After an Accident, Should You Talk to the Other Driver’s Insurance Company?
What if you’re the victim of someone else’s negligent driving? Many people automatically assume that the other person’s insurance will simply step up to the plate and take care of their expenses, no questions asked. But it’s not that easy… of course!
This chapter will share a few of the ins and outs of how insurance companies operate after an accident and the steps you should (and shouldn’t) take if you’ve been injured, including:
- When to Provide a Statement to Insurance Companies
- Why You Should Never Provide a Recorded Statement
When to Provide a Statement to Insurance Companies
The truth of the matter is this: You need to think of the other driver’s insurance company as an adversary. They are looking to protect their interests and, therefore, they will be looking for ways to get out of their responsibility to cover your costs. Don’t give them the opportunity to do this!
Keep the following in mind when dealing with the other driver’s insurance company:
- Do not ever allow them to take a recorded statement.
- By Colorado law, insurance companies are not allowed to use any statement that you make within 15 days of being in care or treatment after an accident. If they try to contact you and take your statement within this time frame, seek counsel
- You have a duty to cooperate with your own insurance company and, depending on your coverage, you have a duty to report an accident within a “reasonable amount of time,” typically within at least 30 days. If you don’t report an accident, you could lose your coverage.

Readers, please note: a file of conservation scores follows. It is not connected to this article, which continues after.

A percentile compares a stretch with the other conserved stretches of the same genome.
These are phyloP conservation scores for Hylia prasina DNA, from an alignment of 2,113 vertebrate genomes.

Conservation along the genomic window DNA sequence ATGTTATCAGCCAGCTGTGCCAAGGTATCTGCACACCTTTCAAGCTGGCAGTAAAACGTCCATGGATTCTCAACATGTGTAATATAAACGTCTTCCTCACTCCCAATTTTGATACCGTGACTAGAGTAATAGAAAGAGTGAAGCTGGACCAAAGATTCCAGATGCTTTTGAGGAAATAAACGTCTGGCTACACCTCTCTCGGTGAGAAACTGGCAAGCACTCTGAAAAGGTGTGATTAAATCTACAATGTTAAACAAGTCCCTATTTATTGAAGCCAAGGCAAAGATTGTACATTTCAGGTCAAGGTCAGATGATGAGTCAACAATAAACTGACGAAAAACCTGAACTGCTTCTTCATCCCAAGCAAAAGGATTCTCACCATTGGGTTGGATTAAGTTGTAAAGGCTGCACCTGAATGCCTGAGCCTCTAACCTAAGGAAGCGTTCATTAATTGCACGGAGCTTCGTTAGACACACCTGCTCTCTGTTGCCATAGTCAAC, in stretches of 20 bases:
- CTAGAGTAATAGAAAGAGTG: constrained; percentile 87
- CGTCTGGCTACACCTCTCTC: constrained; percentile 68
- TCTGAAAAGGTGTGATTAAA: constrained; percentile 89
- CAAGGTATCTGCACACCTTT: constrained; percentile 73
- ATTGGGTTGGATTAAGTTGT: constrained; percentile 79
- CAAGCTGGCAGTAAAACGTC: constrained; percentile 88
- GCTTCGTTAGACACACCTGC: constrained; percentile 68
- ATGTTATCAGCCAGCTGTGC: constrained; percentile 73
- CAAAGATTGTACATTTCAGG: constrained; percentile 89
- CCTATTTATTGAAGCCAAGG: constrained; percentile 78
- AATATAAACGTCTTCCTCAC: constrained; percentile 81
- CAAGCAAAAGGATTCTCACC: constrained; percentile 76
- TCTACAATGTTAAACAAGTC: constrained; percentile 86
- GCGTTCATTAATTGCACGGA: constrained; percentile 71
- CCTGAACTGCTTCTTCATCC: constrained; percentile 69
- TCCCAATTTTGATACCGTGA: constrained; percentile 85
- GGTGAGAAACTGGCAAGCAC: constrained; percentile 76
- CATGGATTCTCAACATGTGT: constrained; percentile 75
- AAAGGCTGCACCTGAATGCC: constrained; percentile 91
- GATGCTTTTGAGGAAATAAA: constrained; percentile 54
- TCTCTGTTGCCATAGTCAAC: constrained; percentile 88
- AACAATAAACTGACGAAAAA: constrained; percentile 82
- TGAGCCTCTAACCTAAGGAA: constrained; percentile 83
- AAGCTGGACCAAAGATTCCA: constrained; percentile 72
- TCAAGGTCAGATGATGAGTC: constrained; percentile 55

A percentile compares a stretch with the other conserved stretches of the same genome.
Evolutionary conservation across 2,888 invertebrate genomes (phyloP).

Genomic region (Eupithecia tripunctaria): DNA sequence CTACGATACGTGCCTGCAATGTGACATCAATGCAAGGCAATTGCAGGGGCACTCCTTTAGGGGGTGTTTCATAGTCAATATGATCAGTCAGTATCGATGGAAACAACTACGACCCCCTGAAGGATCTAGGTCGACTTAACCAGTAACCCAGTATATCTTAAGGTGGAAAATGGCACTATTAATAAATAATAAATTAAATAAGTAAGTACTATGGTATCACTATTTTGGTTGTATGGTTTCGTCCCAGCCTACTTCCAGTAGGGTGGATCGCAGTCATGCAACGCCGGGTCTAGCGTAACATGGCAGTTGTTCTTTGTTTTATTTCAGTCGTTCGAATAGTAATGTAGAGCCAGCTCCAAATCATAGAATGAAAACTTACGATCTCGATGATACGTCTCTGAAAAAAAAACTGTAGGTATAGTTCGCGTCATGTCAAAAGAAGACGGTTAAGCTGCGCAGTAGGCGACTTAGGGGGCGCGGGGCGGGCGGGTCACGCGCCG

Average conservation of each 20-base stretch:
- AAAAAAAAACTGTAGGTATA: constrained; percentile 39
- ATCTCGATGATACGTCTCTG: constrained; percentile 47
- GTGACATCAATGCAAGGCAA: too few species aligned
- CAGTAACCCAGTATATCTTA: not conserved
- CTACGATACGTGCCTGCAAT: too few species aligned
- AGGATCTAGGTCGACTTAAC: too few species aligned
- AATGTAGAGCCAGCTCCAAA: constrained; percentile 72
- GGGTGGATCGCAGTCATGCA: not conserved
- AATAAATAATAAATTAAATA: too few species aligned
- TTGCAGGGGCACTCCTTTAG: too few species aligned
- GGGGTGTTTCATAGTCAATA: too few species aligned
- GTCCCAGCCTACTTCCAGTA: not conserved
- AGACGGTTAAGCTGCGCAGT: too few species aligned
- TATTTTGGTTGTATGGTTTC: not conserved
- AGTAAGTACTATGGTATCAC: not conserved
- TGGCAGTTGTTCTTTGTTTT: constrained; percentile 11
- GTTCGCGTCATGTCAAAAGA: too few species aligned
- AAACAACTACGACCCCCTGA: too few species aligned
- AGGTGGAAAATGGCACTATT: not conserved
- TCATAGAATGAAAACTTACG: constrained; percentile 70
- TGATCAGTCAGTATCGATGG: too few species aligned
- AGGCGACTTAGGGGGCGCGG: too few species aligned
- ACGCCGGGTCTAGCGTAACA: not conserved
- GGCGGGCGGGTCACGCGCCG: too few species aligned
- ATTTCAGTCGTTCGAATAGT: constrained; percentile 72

He spoke to the woman’s insurance company and said that he “felt fine.” A few days later, Doug experienced horrific pain in his chest and discovered that he had blood clotting due to the accident and he had to take blood thinners for six months.
Why You Should Never Provide a Recorded Statement
In the first few days and weeks of recovery from an accident, there is a good chance that you are on medications, disoriented and desperate to figure out how to pay the bills that are building up. Also, we’ve noticed over the years, accident victims often try to “be brave” or even polite, brushing off their injuries with statements like, “It’s not that bad,” or “I’m doing alright.” Experience shows that most accident victims have no sense of how bad their situation may be for several days, if not a few weeks.
If you provide a recorded statement to the other driver’s insurance company, they will try to use it against you. And, any time you talk to the other driver’s insurance company, understand that – even if they’re not recording the conversation – they are writing down everything you say.
Consider this example from the O’Sullivan Law files. Doug was riding his motorcycle northbound and a woman pulled out of a parking lot from his right side, making a left-hand turn. Doug slammed on his brakes, causing his bike to skid. The back end of the bike swung around and Doug fell to the side. The bike landed on his left leg.
Doug wasn’t terribly hurt but he went to the doctor to get checked out. He seemed to have minor scrapes and bruising, so he went home. He spoke to the woman’s insurance company and said that he “felt fine.” A few days later, Doug experienced horrific pain in his chest and discovered that he had blood clotting due to the accident and he had to take blood thinners for six months.
Doug asked the O’Sullivan Law Firm to represent him. When we contacted the woman’s insurance company, they said, “He told us he was fine,” and they tried to deny coverage. We were able to show a direct link between his injuries and his blood clotting and Doug received compensation for his injuries.
We all pay insurance companies to take care of us when we need help, but insurance companies aren’t run by tender-hearted citizens who just want to make you feel better. They are corporations that want to protect their financial interests. You need to protect your interests, as well, by being cautious about providing statements.